. Memory — Amount needed no-paged and minimum amount paged. The stickers would include all the characters the C64 uses, but some keys may be in different locations. First, identify the kind of module your system uses by the form factor the physical form of the module — generally, desktops use UDIMMs, laptops use SODIMMs , then figure out the memory technology Second, your system can only handle so many GBs of memory. In the c64, one 8-pixel segment is drawn over one cycle.
If you have fast RAM like SDRAM or DDR1, the FPGA DRAM controller can even do some caching and bus sharing allowing the graphics subsystem and the processor share the same DRAM. Things I could do little about. Whether this is implemented in a VIC chip, or a large board of discrete logic chips, or in a seperate graphics processor of some sort , is not really that relevant to the system programmer! One idea I am building is a CGA-compatible graphics card with both character SRAM and a flexible output mapper, mapping two neighboring 16-color CGA pixels into two RGB888 pixels, allowing for displaying using HDMI or DisplayPort links. I could imagine a board as follows: Processor — Select one 6502, 6809, Z80 whatever. But not Andrew - he made a choice to give it a try. Alternatively, a RaspberryPi running the RISCOS operating system is programmable in BBC BASIC which has a built in ARM Assembler.
Graphics CPUs: 10x 6502 USD 6 each. There will be 8MB of RAM when the SDRAM controller is working a which time I plan to rework the video to use the SRAM for that purpose. I know it takes little bit of sleuthing on mouser but Seiko-Epson makes graphic controllers that interface as a direct 8-bit Intel80 bus as control and framebuffer. The lowest end plan is roughly a modular, fully static semi-clone of the original IBM PC. The YouTube channel smbakeryt played around for it a bit and hooked it up to a few peripherals.
That includes custom chips from Atari or Commodore or whatever. And as for being at the mercy of the manufacturer for the life of your project, I trust a manufacturer more than and open source project. The 65C02 and 65C816 are both evolved versions of the original chip. Start basic with the CPU board and a UART interface, for example, and add VGA later. Although originally a Motorola fan, I never did build a 68K system.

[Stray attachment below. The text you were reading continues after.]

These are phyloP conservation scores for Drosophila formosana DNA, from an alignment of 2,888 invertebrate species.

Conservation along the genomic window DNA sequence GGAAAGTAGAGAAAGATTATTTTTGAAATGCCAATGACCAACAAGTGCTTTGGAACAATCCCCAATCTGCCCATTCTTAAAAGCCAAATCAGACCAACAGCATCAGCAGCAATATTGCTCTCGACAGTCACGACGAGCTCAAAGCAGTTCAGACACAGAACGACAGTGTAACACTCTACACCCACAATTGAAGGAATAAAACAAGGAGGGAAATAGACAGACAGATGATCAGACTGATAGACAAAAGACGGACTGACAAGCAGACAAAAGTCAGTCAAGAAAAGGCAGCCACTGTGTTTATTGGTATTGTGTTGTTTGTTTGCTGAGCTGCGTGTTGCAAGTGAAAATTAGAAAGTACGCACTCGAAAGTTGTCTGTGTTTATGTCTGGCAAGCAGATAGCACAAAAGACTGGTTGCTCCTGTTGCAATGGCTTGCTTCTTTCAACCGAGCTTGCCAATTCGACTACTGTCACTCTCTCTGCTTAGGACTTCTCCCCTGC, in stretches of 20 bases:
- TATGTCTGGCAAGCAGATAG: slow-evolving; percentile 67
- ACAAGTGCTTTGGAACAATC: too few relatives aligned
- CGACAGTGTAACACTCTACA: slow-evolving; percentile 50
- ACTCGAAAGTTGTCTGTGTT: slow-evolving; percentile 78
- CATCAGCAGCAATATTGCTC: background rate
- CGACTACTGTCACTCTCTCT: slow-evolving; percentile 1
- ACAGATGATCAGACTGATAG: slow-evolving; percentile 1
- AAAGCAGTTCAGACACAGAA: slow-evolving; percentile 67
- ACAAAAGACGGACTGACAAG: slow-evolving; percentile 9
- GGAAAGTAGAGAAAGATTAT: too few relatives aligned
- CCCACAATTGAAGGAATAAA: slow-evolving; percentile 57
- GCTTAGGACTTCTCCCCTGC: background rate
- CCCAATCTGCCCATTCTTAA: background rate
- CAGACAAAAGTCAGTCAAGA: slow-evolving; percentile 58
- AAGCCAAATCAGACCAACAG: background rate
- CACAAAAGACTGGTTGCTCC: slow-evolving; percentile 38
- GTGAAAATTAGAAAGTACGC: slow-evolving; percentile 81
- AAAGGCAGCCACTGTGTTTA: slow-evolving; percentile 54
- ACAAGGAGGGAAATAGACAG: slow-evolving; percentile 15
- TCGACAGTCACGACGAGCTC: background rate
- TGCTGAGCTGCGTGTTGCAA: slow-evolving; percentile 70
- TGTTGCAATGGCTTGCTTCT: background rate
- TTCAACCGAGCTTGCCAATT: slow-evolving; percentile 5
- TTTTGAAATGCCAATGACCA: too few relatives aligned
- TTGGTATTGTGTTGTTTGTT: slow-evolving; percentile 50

If a retro gaming computer is needed, then a keyboard encoder and memory mapped video is needed. All of the complex bits for a section could go into a FPGA but state that the internal FPGA design must be available to everyone, and at least one or maybe two other chips not the same series available that can do the job someone has taken the design and ported it to another FPGA and got it to work. For us in the East, it was the most ubiquitous microcomputer for several years. And everyone would be able to make videos on their channels about the process. The keyboard is larger, and uses relatively large keys.
A large circuit board covered in TTL logic the VIC-II chip is estimated at 5000 transistors , would be more expensive than a FPGA! Not at the moment. Memory I would want 128K or 256 of static RAM, with possibly the ability to upgrade it. It can very easily look like a complete joke. In the long run, however, you'll save money because it's less likely you'll need to replace components, and, if you do need to, they're easier to fix. Emulation at hardware level and virtual expansion by updating programming for FPGA. The Altairduino also runs a perfect 8080 simulation on the Arduino Due, which has a 48MHz clock. Or do you really want it to use the identical byte encodings for the characters, including its really weird way of doing lowercase? Who would blame him for deciding that life was too short to venture into the scary and unknown world of computers? It doesn't get much better than having an account with us! I got rid of my C64 at the end of college.